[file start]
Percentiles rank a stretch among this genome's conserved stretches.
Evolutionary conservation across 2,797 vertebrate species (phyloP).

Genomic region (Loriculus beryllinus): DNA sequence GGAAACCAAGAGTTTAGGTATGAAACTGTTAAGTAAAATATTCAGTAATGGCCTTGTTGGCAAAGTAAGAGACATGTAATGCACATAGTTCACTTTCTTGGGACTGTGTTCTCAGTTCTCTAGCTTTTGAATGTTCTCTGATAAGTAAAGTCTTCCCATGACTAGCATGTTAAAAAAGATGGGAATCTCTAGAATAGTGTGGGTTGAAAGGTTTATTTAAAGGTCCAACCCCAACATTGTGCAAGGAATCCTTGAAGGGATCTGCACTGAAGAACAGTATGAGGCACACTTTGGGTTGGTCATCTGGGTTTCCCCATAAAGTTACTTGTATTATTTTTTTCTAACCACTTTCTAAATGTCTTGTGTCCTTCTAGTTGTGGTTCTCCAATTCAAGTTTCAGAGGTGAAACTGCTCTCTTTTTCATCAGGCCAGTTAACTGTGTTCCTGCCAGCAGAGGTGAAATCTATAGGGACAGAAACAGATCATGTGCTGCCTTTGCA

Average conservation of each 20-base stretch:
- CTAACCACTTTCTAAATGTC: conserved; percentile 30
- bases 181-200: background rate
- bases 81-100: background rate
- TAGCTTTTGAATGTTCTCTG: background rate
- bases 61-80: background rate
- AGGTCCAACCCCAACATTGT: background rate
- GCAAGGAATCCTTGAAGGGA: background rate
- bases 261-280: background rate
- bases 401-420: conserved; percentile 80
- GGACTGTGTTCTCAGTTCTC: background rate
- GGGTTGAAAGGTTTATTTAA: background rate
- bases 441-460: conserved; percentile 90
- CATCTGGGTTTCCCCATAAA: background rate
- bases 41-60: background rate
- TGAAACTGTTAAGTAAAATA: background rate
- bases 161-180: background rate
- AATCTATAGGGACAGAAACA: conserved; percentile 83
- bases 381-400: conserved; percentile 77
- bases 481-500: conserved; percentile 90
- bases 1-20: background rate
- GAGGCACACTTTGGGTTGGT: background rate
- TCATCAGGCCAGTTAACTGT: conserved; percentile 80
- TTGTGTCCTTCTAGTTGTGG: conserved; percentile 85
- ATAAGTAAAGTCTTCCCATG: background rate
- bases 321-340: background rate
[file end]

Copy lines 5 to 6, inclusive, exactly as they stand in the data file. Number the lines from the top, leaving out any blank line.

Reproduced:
- CTAACCACTTTCTAAATGTC: conserved; percentile 30
- bases 181-200: background rate